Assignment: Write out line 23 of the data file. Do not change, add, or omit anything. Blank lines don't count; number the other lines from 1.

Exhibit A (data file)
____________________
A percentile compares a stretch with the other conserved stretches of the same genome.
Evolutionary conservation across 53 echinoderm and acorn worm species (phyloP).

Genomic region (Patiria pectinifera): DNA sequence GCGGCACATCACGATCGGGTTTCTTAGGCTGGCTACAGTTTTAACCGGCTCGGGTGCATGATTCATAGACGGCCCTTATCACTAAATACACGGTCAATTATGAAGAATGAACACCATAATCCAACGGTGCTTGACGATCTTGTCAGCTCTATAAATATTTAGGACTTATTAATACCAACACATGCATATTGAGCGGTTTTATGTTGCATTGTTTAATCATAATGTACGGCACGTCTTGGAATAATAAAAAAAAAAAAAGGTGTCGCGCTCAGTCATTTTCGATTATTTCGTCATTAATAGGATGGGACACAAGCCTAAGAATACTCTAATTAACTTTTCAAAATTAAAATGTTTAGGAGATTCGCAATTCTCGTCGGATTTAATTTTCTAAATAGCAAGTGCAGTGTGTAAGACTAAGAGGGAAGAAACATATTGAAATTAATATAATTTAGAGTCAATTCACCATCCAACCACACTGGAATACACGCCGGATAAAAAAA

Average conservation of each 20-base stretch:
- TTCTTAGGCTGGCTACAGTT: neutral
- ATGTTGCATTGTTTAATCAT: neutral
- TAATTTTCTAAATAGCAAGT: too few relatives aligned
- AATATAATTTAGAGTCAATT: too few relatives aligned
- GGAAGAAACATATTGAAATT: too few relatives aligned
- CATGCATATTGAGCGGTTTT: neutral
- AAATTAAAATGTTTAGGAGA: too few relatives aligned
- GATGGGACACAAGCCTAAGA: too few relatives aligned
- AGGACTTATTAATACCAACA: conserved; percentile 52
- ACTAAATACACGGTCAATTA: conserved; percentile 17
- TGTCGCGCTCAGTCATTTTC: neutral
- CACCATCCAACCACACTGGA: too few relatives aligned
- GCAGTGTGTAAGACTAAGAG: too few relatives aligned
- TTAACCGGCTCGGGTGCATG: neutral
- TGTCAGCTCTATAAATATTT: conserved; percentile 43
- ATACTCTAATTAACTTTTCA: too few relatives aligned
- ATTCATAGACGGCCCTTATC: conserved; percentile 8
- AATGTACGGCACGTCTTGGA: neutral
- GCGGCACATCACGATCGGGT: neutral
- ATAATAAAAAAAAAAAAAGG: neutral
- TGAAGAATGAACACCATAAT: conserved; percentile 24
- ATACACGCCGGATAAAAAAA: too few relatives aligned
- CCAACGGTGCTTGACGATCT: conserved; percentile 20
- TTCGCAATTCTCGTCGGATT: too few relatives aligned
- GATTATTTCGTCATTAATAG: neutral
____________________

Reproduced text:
- GCGGCACATCACGATCGGGT: neutral